In 1984, 233,286 people voted in the election for Indiana’s eighth congressional district. After an extremely close race, the Indiana Secretary of State declared Rick McIntyre the winner by 34 votes, after ignoring other recounts that showed Frank McCloskey in the lead. After the House conducted its own recount, however, it seated McCloskey and declared him the winner by just 4 votes.
Just four votes made the difference; a margin so slim that it accounts for just 0.00171 percent of the total votes cast. In that particular election every individual vote counted, and the same could hold true for the election this year.
This year we are lucky to experience a political season like none other. Republican nominee Mitt Romney will run against incumbent President Barack Obama, and for the first time in 35 years, someone other than Richard Lugar will sit as a Senator from the state of Indiana. Even more exciting than that, however, is the fact that some of us (myself excluded) will get to play a role in the election. One of us could be the single deciding vote.
As exciting as this is, however, it is also problematic; our generation is embarrassingly unaware in regard to politics. According to the Pew Research Center’s News IQ Quiz, only 43 percent of people ages 18 to 29 could identify House Majority Leader John Boehner as a Republican and House Minority Leader Nancy Pelosi as a Democrat. Additionally, only 44 percent of people ages 18 to 29 could identify the Republican Party as the “party (that) is generally more supportive of reducing the size and scope of the federal government.” Not only is this embarrassing, it is also troubling.
The importance of being politically aware cannot be understated. The government and politicians–both local and national–are directly involved in each citizen’s daily life. Not only does the government control issues that affect adults and families–like taxes, wages and retirement–but also issues that affect the typical high school student, like driving laws and education policies.
Additionally, it is important which candidate shares the same values and ideals as you. Putting faith in a random candidate often proves to be detrimental, as that candidate and you may share completely opposite views on a landmark issue.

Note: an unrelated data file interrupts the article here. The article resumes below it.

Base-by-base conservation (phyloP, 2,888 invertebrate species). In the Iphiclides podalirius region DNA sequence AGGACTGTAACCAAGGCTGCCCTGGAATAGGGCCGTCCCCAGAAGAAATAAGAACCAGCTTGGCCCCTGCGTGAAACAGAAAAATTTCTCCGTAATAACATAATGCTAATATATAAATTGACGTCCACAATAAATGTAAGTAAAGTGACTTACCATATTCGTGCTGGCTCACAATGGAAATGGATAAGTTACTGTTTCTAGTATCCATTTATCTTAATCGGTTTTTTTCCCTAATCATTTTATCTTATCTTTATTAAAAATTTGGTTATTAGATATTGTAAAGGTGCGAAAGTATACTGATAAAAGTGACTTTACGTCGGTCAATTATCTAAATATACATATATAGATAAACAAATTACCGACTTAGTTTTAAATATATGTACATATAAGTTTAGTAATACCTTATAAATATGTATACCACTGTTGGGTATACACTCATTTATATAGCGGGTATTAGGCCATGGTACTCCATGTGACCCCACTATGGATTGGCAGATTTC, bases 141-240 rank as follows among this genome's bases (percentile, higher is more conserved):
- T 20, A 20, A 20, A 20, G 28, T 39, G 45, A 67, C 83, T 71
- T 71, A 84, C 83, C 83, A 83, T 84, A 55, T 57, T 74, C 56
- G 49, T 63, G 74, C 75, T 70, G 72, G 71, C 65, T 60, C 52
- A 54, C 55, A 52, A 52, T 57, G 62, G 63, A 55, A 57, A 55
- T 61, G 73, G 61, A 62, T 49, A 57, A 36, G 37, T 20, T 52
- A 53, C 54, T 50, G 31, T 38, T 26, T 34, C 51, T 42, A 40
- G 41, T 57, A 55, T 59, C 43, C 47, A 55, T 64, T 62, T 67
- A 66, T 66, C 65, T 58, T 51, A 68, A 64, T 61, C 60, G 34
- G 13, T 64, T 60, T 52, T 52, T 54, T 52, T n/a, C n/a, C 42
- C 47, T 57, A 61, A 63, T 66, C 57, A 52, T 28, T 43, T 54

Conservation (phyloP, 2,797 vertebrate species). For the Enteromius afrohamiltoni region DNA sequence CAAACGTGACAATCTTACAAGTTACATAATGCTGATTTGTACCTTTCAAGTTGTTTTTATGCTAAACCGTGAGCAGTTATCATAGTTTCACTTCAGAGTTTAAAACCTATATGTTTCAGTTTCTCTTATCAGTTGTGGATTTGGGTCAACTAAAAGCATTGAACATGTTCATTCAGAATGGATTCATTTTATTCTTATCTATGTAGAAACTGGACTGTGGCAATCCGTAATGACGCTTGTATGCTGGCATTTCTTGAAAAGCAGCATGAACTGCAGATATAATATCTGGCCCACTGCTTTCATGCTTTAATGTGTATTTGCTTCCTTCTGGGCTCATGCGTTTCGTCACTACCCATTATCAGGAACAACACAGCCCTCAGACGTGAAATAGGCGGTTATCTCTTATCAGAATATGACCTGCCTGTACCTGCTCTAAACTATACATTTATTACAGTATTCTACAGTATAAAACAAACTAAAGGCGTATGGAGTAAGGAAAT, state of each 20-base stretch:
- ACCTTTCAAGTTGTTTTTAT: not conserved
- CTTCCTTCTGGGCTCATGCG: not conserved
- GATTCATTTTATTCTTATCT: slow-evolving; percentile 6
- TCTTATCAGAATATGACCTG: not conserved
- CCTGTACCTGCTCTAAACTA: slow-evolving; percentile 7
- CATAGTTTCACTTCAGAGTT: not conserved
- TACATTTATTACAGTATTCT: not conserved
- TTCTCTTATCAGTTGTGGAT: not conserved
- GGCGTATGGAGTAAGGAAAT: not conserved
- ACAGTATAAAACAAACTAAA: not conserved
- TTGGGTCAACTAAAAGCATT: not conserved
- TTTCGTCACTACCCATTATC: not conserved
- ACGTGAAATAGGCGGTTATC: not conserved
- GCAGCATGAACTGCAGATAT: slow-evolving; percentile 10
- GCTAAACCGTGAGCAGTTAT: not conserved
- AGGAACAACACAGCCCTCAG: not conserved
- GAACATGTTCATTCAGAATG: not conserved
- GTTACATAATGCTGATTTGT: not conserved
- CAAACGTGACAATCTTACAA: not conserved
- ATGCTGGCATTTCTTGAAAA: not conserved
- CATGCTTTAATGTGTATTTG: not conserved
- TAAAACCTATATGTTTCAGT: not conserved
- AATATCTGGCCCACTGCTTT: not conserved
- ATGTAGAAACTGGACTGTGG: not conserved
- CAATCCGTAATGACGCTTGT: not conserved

Even if you cannot vote, however, political awareness is still of the utmost importance. Support for a candidate (I’m reluctant to say “campaigning”) can make the small difference needed for victory. It is not like the election does not matter; every citizen in the United States has a dog in this fight, as the outcome will impact every single citizen, all 312 million of them.
The ignorant student here might point out that we live in a nation of more than 300 million people, and one vote in 312 million makes very little difference, but he could not be more wrong.
In the 2000 Presidential election, 5,962,657 people voted in Florida. After a mandatory statewide recount, it was declared that Republican George W. Bush defeated Democrat Al Gore by 537 votes, thereby winning the U.S. Presidential Election.
In that particular election, 537 votes made up 0.00901 percent of the total votes cast. 537 votes in a country of (at the time) 281 million made the difference between a Republican President and a Democrat President. Even here, on a national scale, it is evident that every individual vote counts, and students need to remember that.
Tuesday, Nov. 6 is right around the corner. Between then and now we will see two National Conventions, a Vice-Presidential announcement and an influx of campaigning. Between then and now we have ample time to research and make an informed decision on who to support.
As I said earlier, the importance of political awareness cannot be understated. Every person matters and everyone should participate, for if it comes down to it, you could be that one, single, deciding vote.